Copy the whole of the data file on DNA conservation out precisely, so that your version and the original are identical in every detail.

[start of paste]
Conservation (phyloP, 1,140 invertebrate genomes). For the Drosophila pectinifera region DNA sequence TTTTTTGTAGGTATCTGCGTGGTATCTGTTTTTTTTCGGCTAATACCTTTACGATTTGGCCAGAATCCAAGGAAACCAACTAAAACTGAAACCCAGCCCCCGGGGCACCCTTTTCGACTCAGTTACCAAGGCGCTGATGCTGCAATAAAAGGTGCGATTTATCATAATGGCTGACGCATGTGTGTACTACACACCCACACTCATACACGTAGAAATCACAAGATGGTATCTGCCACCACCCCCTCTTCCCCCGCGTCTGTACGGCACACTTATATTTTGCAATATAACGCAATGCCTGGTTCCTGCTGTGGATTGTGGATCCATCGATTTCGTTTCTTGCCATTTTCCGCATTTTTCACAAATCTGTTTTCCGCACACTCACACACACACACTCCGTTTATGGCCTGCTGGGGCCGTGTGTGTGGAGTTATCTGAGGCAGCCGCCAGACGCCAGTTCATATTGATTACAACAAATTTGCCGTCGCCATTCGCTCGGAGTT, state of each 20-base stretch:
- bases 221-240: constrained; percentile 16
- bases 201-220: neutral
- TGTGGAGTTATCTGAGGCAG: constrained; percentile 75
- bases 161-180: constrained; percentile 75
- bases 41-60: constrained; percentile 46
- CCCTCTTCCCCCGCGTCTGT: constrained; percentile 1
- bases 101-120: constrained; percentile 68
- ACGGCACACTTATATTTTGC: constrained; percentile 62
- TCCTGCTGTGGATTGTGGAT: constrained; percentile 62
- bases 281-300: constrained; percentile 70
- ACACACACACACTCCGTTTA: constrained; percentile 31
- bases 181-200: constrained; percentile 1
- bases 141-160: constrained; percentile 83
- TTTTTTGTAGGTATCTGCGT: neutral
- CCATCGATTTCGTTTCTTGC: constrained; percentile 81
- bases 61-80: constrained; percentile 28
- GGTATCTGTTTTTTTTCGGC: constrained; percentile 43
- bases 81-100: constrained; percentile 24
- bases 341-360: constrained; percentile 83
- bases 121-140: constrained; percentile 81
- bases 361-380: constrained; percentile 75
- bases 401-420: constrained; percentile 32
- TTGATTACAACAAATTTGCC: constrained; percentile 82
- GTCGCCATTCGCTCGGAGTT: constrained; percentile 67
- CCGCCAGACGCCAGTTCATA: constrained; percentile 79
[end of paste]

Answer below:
Conservation (phyloP, 1,140 invertebrate genomes). For the Drosophila pectinifera region DNA sequence TTTTTTGTAGGTATCTGCGTGGTATCTGTTTTTTTTCGGCTAATACCTTTACGATTTGGCCAGAATCCAAGGAAACCAACTAAAACTGAAACCCAGCCCCCGGGGCACCCTTTTCGACTCAGTTACCAAGGCGCTGATGCTGCAATAAAAGGTGCGATTTATCATAATGGCTGACGCATGTGTGTACTACACACCCACACTCATACACGTAGAAATCACAAGATGGTATCTGCCACCACCCCCTCTTCCCCCGCGTCTGTACGGCACACTTATATTTTGCAATATAACGCAATGCCTGGTTCCTGCTGTGGATTGTGGATCCATCGATTTCGTTTCTTGCCATTTTCCGCATTTTTCACAAATCTGTTTTCCGCACACTCACACACACACACTCCGTTTATGGCCTGCTGGGGCCGTGTGTGTGGAGTTATCTGAGGCAGCCGCCAGACGCCAGTTCATATTGATTACAACAAATTTGCCGTCGCCATTCGCTCGGAGTT, state of each 20-base stretch:
- bases 221-240: constrained; percentile 16
- bases 201-220: neutral
- TGTGGAGTTATCTGAGGCAG: constrained; percentile 75
- bases 161-180: constrained; percentile 75
- bases 41-60: constrained; percentile 46
- CCCTCTTCCCCCGCGTCTGT: constrained; percentile 1
- bases 101-120: constrained; percentile 68
- ACGGCACACTTATATTTTGC: constrained; percentile 62
- TCCTGCTGTGGATTGTGGAT: constrained; percentile 62
- bases 281-300: constrained; percentile 70
- ACACACACACACTCCGTTTA: constrained; percentile 31
- bases 181-200: constrained; percentile 1
- bases 141-160: constrained; percentile 83
- TTTTTTGTAGGTATCTGCGT: neutral
- CCATCGATTTCGTTTCTTGC: constrained; percentile 81
- bases 61-80: constrained; percentile 28
- GGTATCTGTTTTTTTTCGGC: constrained; percentile 43
- bases 81-100: constrained; percentile 24
- bases 341-360: constrained; percentile 83
- bases 121-140: constrained; percentile 81
- bases 361-380: constrained; percentile 75
- bases 401-420: constrained; percentile 32
- TTGATTACAACAAATTTGCC: constrained; percentile 82
- GTCGCCATTCGCTCGGAGTT: constrained; percentile 67
- CCGCCAGACGCCAGTTCATA: constrained; percentile 79